More and more studies are beginning to show that practicing yoga changes your brain. A review of the literature in Complementary Therapies in Clinical Practice suggests that yoga may change brain waves as well as structure. A group of researchers analysed fifteen studies examining the effects of yoga on brain waves as well as structural changes in brain activation following participating in yoga postures (asana), breathing exercises (pranayama), and meditation-based yoga. Studies included Magnetic Resonance Imagining, functional Magnetic Resonance Imaging and Positron Emission Topography scans.
Why should we care? What does it mean for us?
Different types of brain wave activity are associated with a variety of different cognitive and emotional functioning. Changes in alpha brain waves associated with decreased pain and increased calmness were found after breathing, meditation and posture-based yoga practices.
Increases in beta wave activation, which is linked with improved task performance, were related
primarily to breathing based yoga, designed to achieve either activation or relaxation. Increased
blood flow to regions of the brain that are related to persistent focus and attention were
Theta wave activation, which is associated with repetitive tasks, decreases in anxiety and increases in focus, was found to increase after both posture-based and
Yoga and Structural Brain Changes
There is growing evidence of the relationship between regular yoga practice and improved mood, memory, and decreased perceptions of pain - experiences mainly controlled by the amygdala. A study of yoga students found decreased blood flow to the amygdala only after 12-weeks of training, essentially calming the brain’s ‘alarm system’ and decreasing anxiety.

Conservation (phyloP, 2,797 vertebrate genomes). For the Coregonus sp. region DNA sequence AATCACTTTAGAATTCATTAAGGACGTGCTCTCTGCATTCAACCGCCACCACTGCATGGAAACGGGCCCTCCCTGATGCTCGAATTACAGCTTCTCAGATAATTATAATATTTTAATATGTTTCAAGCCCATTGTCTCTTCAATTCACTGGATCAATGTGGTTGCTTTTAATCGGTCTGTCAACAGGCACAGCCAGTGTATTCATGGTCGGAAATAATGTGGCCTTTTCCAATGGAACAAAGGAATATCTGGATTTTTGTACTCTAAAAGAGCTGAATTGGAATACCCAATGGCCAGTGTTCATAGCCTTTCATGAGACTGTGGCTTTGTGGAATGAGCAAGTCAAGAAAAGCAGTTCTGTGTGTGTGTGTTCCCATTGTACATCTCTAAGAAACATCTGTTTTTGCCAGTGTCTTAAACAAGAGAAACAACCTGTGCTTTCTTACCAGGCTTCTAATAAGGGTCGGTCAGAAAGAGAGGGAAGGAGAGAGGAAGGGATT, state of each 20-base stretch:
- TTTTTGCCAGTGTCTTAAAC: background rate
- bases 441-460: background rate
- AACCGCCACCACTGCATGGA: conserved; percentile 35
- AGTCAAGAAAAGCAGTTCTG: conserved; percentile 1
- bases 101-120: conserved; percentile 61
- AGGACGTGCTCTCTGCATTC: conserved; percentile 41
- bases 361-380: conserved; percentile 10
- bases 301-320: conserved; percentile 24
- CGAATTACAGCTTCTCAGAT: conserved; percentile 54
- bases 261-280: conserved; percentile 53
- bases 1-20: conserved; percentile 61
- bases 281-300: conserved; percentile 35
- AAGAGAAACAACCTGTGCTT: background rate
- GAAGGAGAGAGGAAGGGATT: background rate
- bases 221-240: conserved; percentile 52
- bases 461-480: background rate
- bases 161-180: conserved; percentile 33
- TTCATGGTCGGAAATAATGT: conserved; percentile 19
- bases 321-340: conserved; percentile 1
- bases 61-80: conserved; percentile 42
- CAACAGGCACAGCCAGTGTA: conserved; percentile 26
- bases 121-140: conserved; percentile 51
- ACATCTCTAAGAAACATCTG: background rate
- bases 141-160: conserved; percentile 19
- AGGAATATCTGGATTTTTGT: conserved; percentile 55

Other studies suggest increased brain volume (which implies increased activation) in the frontal lobes of yoga and meditation practitioners. Increases in the volume in the hippocampus have also been detected following asana-based and pranayama-based yoga practices. The hippocampus is responsible for the consolidation of short-term memory into long-term memory as well as spatial navigation. This is particularly important as reductions in hippocampal volume are associated with a number of degenerative brain disorders associated with aging (i.e. Alzheimer’s Disease, Parkinson’s Disease and dementia).
There is also evidence that individuals who had practiced yoga at least 4 times per week for 6 years had increased gray matter in the insular cortex. This increased volume was associated with a higher pain threshold.
Yoga may be of particular benefit to individuals with pain or anxiety, both of which are associated with alpha wave stimulation, which is known to increase following yoga postures, breathing exercises and meditation. Amplified beta wave activation and enlarged hippocampal volume following yoga practice suggest that yoga may be particularly helpful to prevent age-related cognitive decline.
In general, these findings suggest that yoga practices are associated with increased positive mood, reduction in mild to moderate depressive symptoms, anxiety, stress, pain, and improvement in physical conditions and illnesses that benefit from mood management.
Next, we will discuss brainwaves and what they are responsible for.
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